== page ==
Lakhmna did not respond to PlanPhilly’s request for comment.

A spokesperson for the city’s Department of Licenses & Inspection said they are aware of Lakhmna and Greenpointe but can’t comment further.

L&I has only had its Audits and Investigations Unit since 2017. Since then, L&I has suspended 18 licenses and issued seven revocations for risking public safety through building code violations. Six additional licenses actions are awaiting appeal.

While the perennially underfunded city department has implemented a number of safety improvement initiatives over the past four years, the city’s building boom has tested the capacity of overstretched inspectors. In the first four months of 2019, illegal construction damaged more properties than is typical in a full year, city officials said.

A ‘disgusting’ project

From the first time Lakhmna introduced the project to the Olde Richmond Civic Association, the group opposed the project’s scale and design. The city’s Civic Design Review committee was equally unimpressed, describing it as “disgusting, ridiculous, and a travesty.”  Members of the city review committee found the project’s only silver lining in the  “involvement of the community participating in the CDR process,” citing that engagement “as the only positive component of the proposal.”  

City Councilmember Mark Squilla, who represents the district, said Lakhma took advantage of two zoning incentives intended to benefit neighborhoods — the mixed-income housing and fresh food market bonuses. These programs allow developers to increase height and density in exchange for paying into the city’s Housing Trust Fund or adding affordable units, or, in the case of the latter bonus, bringing a store selling fresh food into an area underserved by grocers. In this case, the project didn’t include any affordable housing and instead, paid into the Housing Trust Fund, and the surrounding neighborhood isn’t a food desert. Within blocks of 2400 E. Huntingdon Street, there’s an IGA Supermarket, Save-A-Lot, and the Kensington Community Food Co-op.

Squilla said Lakhmna’s use of the fresh food bonus inspired him to get rid of it in a zoning bill that passed City Council last week.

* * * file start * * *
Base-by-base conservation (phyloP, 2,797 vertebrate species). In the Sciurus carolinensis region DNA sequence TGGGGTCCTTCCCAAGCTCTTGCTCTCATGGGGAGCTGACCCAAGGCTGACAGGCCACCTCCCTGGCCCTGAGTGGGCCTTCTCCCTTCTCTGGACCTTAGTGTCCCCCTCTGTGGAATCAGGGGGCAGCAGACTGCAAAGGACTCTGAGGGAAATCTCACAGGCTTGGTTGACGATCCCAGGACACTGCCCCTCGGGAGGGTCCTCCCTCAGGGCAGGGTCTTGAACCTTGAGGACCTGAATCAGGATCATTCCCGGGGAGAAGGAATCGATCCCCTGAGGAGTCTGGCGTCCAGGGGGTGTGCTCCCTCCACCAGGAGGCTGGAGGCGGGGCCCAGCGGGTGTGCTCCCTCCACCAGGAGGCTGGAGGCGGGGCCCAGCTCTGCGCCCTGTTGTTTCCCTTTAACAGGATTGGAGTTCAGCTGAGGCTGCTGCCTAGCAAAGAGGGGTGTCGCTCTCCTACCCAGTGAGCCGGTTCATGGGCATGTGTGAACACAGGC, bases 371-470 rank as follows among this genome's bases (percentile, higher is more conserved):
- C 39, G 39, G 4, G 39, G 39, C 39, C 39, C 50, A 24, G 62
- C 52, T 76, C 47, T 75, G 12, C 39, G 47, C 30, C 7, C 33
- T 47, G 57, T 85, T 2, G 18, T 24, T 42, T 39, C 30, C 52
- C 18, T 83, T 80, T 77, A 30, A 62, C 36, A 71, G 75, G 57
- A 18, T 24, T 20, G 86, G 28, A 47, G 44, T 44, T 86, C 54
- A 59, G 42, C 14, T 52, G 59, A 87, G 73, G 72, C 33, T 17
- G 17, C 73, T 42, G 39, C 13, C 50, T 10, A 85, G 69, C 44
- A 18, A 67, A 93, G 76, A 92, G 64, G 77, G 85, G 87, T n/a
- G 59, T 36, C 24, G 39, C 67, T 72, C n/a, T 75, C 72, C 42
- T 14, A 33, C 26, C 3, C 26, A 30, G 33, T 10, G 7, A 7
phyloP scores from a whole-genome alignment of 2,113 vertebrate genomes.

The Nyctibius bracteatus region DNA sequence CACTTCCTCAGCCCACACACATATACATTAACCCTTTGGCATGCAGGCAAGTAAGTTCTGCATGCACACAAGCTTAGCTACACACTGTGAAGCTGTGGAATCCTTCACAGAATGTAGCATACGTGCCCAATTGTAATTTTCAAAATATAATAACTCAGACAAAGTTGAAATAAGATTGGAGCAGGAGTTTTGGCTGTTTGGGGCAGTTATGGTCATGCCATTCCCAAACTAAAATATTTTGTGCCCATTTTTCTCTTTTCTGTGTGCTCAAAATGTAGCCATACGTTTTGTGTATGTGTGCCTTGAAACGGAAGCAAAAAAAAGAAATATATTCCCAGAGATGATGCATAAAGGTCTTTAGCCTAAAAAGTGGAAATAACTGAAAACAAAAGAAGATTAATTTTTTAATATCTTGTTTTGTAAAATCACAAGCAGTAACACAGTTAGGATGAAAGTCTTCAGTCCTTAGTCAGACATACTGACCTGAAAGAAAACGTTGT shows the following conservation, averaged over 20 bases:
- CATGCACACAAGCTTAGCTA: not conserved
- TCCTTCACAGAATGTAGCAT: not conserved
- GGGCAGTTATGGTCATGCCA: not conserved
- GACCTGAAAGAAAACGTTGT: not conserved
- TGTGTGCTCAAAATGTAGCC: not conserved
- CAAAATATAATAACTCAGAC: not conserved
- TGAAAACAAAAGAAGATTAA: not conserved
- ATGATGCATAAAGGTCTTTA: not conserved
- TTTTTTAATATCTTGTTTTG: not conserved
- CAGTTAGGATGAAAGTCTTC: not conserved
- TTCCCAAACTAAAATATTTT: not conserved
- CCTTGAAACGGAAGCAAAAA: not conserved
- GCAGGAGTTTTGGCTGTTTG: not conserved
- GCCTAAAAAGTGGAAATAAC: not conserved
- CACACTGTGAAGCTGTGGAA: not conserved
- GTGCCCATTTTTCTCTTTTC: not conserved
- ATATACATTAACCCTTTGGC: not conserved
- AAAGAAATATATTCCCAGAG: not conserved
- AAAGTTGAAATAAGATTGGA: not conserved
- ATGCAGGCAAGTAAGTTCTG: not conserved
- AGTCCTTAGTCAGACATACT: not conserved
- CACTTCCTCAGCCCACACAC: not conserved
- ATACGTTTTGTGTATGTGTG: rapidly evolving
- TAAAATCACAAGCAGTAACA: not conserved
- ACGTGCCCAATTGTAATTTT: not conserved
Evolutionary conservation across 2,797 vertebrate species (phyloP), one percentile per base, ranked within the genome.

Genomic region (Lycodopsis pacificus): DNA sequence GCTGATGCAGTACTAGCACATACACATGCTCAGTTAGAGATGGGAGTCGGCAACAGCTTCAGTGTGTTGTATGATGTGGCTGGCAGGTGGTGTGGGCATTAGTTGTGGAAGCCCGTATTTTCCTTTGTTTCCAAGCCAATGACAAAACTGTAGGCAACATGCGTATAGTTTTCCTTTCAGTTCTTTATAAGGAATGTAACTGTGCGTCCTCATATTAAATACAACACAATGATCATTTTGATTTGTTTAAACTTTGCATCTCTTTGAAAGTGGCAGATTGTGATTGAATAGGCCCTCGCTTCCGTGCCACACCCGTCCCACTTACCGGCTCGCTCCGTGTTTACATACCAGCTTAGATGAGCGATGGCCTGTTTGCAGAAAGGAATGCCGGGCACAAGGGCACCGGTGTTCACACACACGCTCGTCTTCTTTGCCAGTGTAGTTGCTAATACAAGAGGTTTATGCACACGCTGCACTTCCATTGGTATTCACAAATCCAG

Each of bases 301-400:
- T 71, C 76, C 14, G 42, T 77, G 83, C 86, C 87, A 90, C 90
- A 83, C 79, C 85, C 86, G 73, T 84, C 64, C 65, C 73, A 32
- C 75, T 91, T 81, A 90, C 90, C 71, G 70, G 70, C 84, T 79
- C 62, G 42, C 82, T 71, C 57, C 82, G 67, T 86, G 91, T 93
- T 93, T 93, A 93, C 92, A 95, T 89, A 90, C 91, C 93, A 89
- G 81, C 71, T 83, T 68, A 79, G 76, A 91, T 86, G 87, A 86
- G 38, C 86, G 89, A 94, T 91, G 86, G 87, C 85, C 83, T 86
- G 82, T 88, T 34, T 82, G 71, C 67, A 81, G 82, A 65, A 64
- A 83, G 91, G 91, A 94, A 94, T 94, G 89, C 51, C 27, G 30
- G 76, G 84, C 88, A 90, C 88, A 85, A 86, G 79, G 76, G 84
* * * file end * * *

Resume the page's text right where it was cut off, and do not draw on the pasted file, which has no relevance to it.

“It just goes to show that people are taking these types of bonuses and using it where it’s not intended just to benefit them and their development and not really take the consideration of the surrounding communities,” Squilla said.

Both neighbors and Squilla said they would have preferred adaptive reuse of the historic mill building.

Yet when neighbors voiced their concerns at various RCO and Civic Design Review meetings, Lakhmna, represented by lawyers, was not willing to reduce the number of units or reduce the height.

Squilla said he has since reached out to other developers to see if Lahkma would sell to another developer who was more willing to work with the community.

Philadelphia City Councilmember Mark Squilla gives his support to residents who came out to fight the development of 2400 East Huntingdon Street into a seven-story apartment building. (Emma Lee/WHYY)

The district councilmember said he is also looking for ways to alter the zoning code to encourage more adaptive reuse instead of demolitions. He’s open to the idea of altering the code so developers would have to get a variance if they wanted to demolish a historic industrial building. He wants to bring in the Preservation Alliance for Greater Philadelphia and the city’s Historic Commission into those talks.

“Those people would have to go get a variance and meet with the community and go over concerns,” Squilla said. “Therefore, there’s more input from the councilmember and the community for projects that don’t fit the structure of that neighborhood.”

State Rep. Joe Hohenstein (D-Philadelphia) also showed up at the protest in support.